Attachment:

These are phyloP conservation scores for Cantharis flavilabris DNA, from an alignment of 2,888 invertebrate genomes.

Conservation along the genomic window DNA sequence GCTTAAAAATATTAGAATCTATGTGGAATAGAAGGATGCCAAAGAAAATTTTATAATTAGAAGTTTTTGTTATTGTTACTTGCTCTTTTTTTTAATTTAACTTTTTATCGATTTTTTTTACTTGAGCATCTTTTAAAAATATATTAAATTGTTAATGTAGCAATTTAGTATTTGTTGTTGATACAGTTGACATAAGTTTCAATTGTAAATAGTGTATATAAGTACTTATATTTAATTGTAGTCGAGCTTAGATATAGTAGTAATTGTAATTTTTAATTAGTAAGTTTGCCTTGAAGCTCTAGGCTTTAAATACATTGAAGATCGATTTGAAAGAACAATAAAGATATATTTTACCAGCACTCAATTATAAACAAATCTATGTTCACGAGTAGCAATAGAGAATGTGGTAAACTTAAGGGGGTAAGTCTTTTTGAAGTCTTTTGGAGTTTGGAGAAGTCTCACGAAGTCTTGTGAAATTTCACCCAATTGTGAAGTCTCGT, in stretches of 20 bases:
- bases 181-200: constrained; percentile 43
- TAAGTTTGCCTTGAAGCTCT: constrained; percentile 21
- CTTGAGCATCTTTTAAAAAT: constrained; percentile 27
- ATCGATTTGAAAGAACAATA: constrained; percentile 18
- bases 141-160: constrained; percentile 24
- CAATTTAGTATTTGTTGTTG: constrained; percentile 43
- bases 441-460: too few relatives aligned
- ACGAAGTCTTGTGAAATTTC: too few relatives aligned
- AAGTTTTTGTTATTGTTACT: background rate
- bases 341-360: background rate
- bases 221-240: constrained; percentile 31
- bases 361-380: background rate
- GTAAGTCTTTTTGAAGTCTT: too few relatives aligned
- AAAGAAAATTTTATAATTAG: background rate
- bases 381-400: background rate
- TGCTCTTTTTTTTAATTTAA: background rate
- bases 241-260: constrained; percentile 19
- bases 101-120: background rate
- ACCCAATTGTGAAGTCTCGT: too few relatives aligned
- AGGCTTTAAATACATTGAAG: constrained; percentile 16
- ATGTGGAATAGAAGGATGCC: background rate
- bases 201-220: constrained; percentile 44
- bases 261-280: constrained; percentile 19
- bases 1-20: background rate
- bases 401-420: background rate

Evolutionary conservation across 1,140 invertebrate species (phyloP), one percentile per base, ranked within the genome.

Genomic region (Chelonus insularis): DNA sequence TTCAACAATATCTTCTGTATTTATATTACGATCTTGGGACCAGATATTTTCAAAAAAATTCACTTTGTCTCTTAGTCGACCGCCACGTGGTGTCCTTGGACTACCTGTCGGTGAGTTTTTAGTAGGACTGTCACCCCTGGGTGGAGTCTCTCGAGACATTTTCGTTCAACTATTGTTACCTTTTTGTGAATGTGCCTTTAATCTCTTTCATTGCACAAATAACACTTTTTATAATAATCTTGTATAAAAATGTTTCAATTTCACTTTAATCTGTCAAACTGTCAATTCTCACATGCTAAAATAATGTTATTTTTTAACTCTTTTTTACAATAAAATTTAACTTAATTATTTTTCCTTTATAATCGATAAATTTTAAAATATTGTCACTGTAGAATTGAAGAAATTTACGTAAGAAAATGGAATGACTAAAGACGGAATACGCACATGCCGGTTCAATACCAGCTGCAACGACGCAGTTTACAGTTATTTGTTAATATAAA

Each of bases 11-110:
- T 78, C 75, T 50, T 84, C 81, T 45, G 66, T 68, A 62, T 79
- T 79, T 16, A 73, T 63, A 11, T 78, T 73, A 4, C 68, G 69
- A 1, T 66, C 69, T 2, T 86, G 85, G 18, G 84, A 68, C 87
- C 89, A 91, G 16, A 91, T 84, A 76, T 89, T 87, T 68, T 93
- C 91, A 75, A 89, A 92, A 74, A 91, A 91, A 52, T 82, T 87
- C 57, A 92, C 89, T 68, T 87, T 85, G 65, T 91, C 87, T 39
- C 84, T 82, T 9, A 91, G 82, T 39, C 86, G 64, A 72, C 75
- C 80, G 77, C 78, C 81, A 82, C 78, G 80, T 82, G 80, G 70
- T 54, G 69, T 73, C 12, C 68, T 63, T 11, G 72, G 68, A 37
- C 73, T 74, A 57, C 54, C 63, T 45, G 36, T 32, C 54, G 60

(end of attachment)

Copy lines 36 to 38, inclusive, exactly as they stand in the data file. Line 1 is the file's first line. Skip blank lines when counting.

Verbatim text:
- C 57, A 92, C 89, T 68, T 87, T 85, G 65, T 91, C 87, T 39
- C 84, T 82, T 9, A 91, G 82, T 39, C 86, G 64, A 72, C 75
- C 80, G 77, C 78, C 81, A 82, C 78, G 80, T 82, G 80, G 70